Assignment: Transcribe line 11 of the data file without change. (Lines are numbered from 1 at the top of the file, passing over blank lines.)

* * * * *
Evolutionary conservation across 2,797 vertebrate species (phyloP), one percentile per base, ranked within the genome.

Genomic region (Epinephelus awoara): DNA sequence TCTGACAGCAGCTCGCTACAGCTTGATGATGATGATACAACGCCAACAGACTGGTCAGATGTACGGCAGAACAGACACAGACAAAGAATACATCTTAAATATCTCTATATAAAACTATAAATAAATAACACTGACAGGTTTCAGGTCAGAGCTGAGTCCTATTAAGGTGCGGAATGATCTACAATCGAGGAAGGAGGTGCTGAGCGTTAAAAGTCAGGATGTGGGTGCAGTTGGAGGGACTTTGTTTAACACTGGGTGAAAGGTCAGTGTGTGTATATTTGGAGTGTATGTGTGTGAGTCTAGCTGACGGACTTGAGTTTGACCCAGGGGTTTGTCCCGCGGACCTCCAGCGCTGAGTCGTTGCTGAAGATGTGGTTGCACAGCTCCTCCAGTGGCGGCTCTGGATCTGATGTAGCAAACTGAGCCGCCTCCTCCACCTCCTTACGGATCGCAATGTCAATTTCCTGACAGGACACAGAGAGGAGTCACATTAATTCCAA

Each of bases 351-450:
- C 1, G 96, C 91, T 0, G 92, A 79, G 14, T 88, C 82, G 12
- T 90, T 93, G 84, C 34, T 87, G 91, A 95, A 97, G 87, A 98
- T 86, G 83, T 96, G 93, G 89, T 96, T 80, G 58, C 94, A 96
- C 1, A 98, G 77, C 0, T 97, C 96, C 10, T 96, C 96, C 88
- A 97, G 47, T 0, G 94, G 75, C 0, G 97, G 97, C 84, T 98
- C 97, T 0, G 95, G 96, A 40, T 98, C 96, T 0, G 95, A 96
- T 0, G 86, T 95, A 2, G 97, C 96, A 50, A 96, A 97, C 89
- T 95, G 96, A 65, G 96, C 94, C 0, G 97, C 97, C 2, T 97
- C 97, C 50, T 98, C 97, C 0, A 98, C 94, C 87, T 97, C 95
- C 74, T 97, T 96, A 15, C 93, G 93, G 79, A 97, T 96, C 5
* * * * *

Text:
- T 95, G 96, A 65, G 96, C 94, C 0, G 97, C 97, C 2, T 97